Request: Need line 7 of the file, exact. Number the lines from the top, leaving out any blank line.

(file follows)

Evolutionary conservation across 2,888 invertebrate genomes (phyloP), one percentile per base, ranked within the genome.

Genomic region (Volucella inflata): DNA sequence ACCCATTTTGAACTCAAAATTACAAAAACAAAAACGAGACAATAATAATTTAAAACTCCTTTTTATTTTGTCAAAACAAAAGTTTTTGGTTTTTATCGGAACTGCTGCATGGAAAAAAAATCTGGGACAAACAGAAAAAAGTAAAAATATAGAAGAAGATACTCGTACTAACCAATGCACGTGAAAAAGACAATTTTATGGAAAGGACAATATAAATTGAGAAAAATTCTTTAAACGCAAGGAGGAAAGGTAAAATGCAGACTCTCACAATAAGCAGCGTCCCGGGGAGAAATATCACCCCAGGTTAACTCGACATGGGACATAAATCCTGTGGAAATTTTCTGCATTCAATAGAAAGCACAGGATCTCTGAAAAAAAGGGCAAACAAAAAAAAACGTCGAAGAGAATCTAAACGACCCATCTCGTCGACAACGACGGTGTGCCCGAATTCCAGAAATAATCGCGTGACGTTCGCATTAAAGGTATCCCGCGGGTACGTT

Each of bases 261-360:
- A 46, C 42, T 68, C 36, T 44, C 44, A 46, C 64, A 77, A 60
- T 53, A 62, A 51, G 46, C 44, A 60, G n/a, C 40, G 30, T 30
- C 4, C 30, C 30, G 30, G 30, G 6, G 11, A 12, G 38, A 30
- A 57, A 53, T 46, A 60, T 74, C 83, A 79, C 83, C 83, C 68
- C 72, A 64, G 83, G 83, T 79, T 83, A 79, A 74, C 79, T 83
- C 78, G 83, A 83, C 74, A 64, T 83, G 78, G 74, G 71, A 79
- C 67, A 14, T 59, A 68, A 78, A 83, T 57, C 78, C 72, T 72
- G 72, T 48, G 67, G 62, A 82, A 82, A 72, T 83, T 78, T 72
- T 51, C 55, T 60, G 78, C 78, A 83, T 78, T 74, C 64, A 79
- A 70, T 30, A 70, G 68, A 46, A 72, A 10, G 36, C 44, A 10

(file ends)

- A 57, A 53, T 46, A 60, T 74, C 83, A 79, C 83, C 83, C 68